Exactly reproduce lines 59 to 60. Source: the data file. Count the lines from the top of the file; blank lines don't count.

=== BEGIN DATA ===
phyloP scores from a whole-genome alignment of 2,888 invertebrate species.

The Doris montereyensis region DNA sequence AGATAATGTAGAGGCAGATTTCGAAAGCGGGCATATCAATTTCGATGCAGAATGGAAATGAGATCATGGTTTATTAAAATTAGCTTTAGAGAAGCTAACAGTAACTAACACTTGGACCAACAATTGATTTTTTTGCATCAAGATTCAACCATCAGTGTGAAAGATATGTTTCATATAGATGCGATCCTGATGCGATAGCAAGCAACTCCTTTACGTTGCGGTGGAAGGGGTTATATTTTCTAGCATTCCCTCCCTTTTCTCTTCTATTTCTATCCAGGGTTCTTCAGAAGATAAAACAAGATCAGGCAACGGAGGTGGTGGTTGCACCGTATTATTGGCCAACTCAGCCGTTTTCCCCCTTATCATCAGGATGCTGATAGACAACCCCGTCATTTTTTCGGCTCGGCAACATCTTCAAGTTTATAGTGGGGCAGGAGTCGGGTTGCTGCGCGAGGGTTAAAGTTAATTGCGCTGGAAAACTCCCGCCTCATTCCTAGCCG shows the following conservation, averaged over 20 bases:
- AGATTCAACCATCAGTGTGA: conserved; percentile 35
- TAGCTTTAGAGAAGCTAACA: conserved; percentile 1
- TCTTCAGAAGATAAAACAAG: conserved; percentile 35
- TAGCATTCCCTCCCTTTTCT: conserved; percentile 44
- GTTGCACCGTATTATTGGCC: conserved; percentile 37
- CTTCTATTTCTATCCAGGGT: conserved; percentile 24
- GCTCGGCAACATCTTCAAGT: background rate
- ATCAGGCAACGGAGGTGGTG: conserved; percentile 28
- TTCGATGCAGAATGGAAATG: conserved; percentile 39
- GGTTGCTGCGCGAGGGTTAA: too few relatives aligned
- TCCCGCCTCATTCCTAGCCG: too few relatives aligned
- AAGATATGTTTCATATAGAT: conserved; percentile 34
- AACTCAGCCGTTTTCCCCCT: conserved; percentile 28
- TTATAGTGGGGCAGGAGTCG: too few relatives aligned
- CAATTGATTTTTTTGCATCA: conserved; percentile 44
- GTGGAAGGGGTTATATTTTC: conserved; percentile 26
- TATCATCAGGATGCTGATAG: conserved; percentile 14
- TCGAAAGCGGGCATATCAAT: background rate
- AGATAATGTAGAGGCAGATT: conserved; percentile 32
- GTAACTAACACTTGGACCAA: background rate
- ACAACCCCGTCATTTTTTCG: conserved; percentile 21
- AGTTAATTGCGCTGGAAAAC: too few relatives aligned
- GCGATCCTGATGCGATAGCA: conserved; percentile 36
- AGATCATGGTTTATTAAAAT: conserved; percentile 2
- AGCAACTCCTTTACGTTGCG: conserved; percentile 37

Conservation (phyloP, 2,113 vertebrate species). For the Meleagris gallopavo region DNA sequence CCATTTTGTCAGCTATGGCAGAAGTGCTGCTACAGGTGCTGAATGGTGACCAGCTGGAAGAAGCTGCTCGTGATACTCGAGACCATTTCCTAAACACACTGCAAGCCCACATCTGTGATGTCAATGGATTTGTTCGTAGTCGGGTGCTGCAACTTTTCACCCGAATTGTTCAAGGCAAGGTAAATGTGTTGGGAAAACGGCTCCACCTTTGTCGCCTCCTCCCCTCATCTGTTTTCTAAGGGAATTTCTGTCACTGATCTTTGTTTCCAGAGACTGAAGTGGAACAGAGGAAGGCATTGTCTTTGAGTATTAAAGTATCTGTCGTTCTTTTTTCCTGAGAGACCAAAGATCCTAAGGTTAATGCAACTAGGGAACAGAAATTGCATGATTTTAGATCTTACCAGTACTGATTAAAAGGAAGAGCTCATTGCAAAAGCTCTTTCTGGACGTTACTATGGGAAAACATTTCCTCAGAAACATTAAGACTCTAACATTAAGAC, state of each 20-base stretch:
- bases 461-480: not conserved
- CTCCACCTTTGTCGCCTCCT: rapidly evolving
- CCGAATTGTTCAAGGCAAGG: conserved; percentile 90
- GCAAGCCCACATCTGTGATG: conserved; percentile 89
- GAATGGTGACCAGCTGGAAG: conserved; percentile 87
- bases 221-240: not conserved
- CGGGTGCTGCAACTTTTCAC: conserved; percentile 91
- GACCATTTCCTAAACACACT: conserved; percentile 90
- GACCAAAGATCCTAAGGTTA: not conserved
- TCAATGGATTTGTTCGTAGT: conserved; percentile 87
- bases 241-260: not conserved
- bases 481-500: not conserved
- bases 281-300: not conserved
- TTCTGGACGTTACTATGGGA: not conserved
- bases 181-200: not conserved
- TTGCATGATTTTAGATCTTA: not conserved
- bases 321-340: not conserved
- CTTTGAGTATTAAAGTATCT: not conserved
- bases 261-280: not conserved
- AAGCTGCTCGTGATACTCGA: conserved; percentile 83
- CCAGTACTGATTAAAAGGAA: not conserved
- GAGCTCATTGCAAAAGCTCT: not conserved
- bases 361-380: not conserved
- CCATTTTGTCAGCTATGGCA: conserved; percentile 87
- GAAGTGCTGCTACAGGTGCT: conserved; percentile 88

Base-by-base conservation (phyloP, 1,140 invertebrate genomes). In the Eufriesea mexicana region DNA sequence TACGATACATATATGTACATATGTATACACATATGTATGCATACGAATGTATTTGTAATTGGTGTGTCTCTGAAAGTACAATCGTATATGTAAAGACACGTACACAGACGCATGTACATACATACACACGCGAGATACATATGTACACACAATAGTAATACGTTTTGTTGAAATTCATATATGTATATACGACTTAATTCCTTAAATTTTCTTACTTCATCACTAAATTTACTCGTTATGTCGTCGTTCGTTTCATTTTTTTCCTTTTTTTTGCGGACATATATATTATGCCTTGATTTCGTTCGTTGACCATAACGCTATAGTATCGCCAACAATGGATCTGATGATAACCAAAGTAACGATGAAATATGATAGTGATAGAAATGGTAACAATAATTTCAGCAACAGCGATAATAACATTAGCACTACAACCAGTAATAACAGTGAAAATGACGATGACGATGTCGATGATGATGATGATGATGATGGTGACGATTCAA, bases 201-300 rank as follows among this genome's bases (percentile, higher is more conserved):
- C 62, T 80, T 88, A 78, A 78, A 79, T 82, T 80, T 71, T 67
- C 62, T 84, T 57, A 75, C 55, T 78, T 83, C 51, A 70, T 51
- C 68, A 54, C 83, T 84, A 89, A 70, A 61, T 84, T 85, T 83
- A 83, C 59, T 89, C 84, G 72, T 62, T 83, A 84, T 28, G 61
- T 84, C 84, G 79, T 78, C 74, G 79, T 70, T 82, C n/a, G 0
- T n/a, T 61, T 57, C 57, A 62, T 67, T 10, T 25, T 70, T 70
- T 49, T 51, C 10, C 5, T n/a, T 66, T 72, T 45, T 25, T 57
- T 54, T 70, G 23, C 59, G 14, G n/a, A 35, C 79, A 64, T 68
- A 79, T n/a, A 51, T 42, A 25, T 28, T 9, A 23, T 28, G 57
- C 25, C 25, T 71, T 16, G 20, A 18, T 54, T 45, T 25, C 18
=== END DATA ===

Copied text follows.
- T 84, C 84, G 79, T 78, C 74, G 79, T 70, T 82, C n/a, G 0
- T n/a, T 61, T 57, C 57, A 62, T 67, T 10, T 25, T 70, T 70